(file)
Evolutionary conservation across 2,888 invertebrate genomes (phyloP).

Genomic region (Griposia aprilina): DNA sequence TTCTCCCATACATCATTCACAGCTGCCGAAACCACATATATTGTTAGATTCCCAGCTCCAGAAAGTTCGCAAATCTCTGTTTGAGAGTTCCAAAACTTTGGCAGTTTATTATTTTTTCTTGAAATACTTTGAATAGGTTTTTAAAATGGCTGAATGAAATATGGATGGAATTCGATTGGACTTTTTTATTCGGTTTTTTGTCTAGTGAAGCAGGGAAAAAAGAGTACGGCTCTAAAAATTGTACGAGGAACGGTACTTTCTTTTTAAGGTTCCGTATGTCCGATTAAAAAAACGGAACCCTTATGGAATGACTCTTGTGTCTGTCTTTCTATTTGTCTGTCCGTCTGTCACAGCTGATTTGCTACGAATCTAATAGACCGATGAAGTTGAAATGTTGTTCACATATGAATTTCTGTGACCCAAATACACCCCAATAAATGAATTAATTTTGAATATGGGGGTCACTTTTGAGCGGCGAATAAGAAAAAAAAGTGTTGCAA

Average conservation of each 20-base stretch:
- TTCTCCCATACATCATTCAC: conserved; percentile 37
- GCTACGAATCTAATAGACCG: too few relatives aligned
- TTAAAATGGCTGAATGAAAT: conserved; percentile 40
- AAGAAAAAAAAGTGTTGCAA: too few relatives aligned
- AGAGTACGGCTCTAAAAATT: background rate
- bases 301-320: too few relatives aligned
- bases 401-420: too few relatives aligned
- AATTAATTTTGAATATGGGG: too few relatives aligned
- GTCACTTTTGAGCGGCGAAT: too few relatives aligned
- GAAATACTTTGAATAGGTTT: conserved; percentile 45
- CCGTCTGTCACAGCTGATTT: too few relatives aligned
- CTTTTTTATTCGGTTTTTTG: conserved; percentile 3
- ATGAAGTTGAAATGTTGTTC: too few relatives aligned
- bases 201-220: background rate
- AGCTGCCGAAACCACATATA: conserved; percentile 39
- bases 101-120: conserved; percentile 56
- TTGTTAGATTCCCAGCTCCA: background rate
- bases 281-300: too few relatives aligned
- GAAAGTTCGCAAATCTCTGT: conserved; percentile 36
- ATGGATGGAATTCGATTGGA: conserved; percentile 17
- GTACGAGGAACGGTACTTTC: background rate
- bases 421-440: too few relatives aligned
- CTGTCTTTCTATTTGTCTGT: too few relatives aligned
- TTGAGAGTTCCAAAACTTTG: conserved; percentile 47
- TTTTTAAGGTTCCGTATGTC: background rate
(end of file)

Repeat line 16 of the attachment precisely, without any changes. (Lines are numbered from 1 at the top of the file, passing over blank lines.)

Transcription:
- ATGAAGTTGAAATGTTGTTC: too few relatives aligned